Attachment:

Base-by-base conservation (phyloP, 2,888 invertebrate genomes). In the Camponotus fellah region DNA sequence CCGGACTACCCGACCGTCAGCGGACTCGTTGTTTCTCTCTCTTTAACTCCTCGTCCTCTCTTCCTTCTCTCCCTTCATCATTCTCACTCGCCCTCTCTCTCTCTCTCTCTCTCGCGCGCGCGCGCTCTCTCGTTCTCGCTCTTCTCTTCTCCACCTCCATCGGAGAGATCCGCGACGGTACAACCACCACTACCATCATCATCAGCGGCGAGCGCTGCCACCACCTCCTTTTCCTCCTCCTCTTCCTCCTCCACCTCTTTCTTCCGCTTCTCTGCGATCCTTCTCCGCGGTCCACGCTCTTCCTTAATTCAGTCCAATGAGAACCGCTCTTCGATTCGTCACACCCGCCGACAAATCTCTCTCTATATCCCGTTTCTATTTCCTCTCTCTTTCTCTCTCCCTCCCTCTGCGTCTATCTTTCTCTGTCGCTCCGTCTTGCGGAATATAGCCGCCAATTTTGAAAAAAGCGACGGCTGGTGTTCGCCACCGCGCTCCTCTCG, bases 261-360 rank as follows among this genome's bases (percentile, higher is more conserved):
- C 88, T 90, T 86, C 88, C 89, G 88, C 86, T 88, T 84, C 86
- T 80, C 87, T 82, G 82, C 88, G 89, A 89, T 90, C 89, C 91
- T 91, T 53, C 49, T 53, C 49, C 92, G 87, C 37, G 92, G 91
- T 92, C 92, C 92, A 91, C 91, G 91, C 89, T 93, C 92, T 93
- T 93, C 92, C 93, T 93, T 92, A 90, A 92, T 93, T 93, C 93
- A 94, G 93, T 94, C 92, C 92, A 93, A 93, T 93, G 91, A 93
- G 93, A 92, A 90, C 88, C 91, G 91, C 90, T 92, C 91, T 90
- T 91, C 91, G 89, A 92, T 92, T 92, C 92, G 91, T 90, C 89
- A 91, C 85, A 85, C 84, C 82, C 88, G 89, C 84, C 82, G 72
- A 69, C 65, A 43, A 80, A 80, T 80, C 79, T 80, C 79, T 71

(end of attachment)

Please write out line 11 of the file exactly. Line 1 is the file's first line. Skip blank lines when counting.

- A 69, C 65, A 43, A 80, A 80, T 80, C 79, T 80, C 79, T 71